aka Summer in Genoa
Reviewed in October 2008
Director: Michael Winterbottom. Cast: Colin Firth, Willa Holland, Perla Haney-Jardine, Catherine Keener, Hope Davis, Alessandro Giuggioli. Screenplay: Laurence Coriat and Michael Winterbottom
Twitter Capsule: Unclear why Winterbottom wanted to redo Don't Look Now but less ambitiously, with dangling ghost threads

Photo © 2008 Revolution Films/Aramid Entertainment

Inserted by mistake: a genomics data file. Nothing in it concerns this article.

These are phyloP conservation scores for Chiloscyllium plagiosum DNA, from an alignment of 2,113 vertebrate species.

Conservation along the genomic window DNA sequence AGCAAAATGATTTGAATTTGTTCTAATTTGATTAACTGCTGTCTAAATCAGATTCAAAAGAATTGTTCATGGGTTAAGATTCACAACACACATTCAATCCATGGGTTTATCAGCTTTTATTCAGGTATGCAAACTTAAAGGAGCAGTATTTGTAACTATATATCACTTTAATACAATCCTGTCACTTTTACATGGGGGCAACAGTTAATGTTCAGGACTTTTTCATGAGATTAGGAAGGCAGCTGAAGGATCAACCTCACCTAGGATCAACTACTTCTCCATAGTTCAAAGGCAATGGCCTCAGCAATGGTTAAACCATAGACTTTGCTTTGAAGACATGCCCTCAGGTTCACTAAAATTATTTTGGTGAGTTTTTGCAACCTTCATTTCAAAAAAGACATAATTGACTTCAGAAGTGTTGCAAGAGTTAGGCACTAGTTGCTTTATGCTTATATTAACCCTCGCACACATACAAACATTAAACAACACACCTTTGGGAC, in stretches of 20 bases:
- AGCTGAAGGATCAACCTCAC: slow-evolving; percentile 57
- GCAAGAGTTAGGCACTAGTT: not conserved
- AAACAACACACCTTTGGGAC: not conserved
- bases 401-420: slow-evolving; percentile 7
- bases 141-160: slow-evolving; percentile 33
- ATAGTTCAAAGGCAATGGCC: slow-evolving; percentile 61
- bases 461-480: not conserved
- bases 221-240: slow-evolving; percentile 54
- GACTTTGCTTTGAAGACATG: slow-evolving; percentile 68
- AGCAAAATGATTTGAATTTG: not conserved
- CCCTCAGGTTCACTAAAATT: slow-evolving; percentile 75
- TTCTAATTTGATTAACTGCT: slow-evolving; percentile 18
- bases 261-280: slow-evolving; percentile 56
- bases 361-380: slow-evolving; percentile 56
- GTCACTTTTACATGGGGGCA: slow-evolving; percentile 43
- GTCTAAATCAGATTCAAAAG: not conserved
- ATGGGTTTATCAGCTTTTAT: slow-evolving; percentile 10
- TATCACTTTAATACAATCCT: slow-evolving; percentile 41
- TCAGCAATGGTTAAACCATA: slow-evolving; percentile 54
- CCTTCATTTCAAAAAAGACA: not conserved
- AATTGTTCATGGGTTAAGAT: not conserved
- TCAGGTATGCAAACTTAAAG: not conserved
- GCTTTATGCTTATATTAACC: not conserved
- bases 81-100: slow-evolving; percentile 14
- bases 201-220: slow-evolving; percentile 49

Michael Winterbottom's Genova is not called Venezia, and in that way, that one way, the movie doesn't race toward every obvious cliché about soulsick Europeans with the misguided notion that a respite in Italy will soothe their psyches. Poor fools! Why not just rattle a chain and beg the ghosts to follow you? Precisely no one will be surprised when the knotty alleys of Genova—or of Genoa, to those of us raised on U.S. geography textbooks—work double-time as a convenient and obvious analogue for the emotional daze and twisty relations among Colin Firth's Joe and his two daughters, teenaged Kelly (Willa Holland) and 10-year-old Mary (Perla Haney-Jardine). All of them are reeling from the loss of wife and mother Marianne (Hope Davis), who died in a car accident when Mary, being playful, slapped her hands over Mom's eyes while she was driving. As often happens in movies about grief, one of the most credible statements in the movie is made by the very character whom the film is eager to "heal." That's little Mary, who tells her dad's friend Barbara (Catherine Keener) that it's her own fault her mother died. She also mentions that Mom has been "visiting" her in order to forgive her, and while there's no question that Mary is suffering awfully under this weight of guilt (and of course she did not kill her mother), it's awfully evasive of the movie to raise these kinds of issues, even to haul Mom in for some wispy bedside lurking, and not allow her to blame her daughter just a bit amid these visitations—which would help to explain why Mary, who idealizes her mother, is so assured of her own blame.